From left, John Kasich, Carly Fiorina, Marco Rubio, Ben Carson, Donald Trump, Ted Cruz, Jeb Bush, Chris Christie and Rand Paul take the stage at the CNN Republican presidential debate in Las Vegas. (Mark J. Terrill/Associated Press)

THE REPUBLICAN Party, once small government’s champion, is now the party that breeds presidential contenders who would monitor schools and mosques, shut down parts of the Internet and exclude certain immigrants for no reason beyond the faith they profess. In the GOP debate Tuesday, those ideas — along with can-you-top-this rhetorical barrages aimed at illegal immigrants and Syrian refugees — received a generally polite reception, with constitutional, legal and practical questions contemptuously dismissed as “political correctness.”

True, the extremism that now passes for mainstream Republican thought, robbed of its shock value by the unfiltered ravings of Donald Trump, was punctured from time to time with expressions of dismay, incredulity and doubt.

Former Florida governor Jeb Bush and Sen. Rand Paul (Ky.) skewered Mr. Trump’s plans for the United States to ban all Muslim immigrants or murder the families of terrorists, and Mr. Paul, along with Ohio Gov. John Kasich, rightly dismissed Mr. Trump’s blithe suggestion that he could somehow censor the Internet in parts of the world where jihadist sentiment runs deep.

By and large, though, these ludicrous proposals went unremarked on by the Republican contestants, for whom bigotry, hatred and magical thinking are the new normal.

The GOP’s ideological sands are shifting with whiplash-inducing speed. Just a week after House Speaker Paul D. Ryan (R-Wis.) denounced Mr. Trump’s call to bar entry to any Muslim immigrant, Sens. Marco Rubio (Fla.) and Ted Cruz (Tex.) both said they could “understand” the impulse behind the patently un-American idea, although each politely disagreed. As for Mr. Trump’s four other main rivals, who flanked him on the stage in Las Vegas, none bothered even to address what surely counts as one of the most incendiary proposals ever made by a candidate seeking a major party’s presidential nomination.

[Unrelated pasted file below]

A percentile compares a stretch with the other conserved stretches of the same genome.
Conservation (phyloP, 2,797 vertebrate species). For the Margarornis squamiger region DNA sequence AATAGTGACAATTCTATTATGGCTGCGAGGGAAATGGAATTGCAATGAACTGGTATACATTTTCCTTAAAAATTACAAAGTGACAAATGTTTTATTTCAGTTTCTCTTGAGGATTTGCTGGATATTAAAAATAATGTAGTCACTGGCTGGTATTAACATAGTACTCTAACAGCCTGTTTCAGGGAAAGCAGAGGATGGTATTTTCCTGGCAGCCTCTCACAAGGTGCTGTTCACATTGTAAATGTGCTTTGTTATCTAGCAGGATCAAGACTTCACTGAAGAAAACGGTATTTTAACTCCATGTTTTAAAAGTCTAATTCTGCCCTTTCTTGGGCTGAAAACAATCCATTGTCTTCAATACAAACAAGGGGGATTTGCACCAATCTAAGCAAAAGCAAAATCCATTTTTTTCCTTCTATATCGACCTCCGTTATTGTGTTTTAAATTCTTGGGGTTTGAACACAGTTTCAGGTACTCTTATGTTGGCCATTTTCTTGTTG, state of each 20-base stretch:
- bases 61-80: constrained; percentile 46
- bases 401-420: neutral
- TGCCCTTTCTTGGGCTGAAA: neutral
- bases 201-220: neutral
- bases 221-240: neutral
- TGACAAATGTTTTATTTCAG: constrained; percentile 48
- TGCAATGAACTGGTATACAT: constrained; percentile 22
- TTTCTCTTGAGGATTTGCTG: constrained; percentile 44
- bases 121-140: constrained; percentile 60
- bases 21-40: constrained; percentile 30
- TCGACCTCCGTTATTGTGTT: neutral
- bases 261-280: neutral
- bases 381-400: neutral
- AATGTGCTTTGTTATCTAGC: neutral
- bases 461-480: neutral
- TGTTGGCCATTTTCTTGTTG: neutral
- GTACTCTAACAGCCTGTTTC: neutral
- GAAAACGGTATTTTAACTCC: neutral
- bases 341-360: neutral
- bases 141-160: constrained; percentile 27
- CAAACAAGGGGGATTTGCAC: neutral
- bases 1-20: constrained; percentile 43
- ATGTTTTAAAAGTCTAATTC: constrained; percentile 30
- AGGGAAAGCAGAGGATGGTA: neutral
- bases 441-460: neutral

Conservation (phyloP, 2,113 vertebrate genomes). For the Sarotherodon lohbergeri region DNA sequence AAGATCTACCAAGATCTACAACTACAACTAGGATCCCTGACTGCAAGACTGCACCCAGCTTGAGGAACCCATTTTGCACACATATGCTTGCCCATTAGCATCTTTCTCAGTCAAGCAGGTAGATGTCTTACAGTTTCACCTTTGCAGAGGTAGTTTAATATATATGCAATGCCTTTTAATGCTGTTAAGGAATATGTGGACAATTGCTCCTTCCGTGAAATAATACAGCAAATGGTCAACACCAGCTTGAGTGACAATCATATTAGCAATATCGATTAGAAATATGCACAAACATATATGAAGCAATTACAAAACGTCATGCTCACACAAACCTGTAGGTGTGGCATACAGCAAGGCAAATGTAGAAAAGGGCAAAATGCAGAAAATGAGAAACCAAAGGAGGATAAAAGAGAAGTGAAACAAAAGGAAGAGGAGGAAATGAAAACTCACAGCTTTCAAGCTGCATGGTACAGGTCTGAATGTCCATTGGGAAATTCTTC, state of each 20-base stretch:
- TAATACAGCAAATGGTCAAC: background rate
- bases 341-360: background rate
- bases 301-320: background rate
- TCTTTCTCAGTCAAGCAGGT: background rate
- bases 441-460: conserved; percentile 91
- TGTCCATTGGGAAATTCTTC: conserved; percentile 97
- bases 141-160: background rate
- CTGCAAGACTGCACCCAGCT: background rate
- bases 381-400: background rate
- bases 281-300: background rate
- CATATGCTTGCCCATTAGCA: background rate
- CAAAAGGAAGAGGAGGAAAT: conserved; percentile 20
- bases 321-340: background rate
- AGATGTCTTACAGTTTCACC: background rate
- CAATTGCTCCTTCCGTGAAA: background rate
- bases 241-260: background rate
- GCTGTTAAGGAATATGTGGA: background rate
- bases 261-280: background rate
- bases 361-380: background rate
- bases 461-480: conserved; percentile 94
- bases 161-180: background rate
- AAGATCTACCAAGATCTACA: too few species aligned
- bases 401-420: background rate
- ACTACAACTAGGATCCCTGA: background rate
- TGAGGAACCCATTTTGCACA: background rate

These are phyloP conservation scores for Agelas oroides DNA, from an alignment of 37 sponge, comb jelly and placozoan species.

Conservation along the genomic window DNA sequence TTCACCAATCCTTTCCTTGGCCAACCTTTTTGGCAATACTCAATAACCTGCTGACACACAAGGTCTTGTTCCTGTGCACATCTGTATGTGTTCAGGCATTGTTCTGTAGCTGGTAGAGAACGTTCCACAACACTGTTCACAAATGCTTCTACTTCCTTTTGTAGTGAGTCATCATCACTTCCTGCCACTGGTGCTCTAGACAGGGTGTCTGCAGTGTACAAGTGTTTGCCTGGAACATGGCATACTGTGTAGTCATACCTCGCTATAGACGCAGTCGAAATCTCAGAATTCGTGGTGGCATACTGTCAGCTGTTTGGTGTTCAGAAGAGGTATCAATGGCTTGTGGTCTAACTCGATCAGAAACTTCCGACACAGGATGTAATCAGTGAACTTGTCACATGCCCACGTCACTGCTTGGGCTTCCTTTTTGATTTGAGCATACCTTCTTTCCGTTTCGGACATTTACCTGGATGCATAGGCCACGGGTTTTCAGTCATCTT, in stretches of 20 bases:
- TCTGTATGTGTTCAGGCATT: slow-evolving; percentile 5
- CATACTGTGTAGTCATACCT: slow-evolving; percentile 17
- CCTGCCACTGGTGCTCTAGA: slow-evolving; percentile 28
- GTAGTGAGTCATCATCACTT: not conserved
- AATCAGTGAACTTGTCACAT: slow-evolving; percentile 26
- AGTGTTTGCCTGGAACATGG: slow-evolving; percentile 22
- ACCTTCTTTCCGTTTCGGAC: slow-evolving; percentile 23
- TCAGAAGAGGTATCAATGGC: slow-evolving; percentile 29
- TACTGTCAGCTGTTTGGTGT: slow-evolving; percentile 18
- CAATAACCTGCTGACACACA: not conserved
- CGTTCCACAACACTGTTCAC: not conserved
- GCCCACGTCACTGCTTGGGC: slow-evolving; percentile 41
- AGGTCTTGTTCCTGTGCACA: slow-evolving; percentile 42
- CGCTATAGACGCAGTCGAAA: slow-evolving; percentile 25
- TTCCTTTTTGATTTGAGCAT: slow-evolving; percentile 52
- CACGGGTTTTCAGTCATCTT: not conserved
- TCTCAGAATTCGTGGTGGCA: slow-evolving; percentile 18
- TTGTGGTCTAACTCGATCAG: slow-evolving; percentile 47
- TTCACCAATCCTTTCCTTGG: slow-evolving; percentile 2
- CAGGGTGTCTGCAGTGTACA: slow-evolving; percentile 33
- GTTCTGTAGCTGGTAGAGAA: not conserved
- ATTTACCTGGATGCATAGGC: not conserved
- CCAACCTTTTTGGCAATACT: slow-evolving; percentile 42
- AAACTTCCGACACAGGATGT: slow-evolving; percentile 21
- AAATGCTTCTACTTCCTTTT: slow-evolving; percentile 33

It could be that the candidates quail at contending with the question of banning Muslims because polls suggest that about 60 percent of GOP primary voters like the idea. (A roughly equal proportion of all Americans don’t.) However, lunacy has always had a constituency in this country — plenty of people think the moon landing was a hoax and that the Sept. 11, 2001, attacks were an inside job. A litmus test for presidential candidates is whether they have the spine to speak truth to the fringe. By that standard, most of the current crop of Republican hopefuls fail.

The candidates were no more courageous on the question of admitting Syrian refugees victimized by a dictatorial regime and the Islamic State’s death cult. Despite the fact that neither the San Bernardino, Calif., assailants nor any of the known Paris attackers appears to have been Syrian — most in Paris were French nationals — virtually all the GOP contestants jockeyed to vilify Syrian refugees, with Mr. Trump raising the fact-free specter of “tens of thousands of [refugees] having cellphones with ISIS [Islamic State] flags on them.”

Fear-mongering and raw xenophobia were once the hallmarks of fringe candidates. Today the fringe candidates have stormed center stage, brandishing their zeal and hyperbole and, disturbingly, dragging the mainstream along with them.

Here are highlights from CNN's Republican presidential debate on Dec. 15 in less than two minutes. (Sarah Parnass/The Washington Post)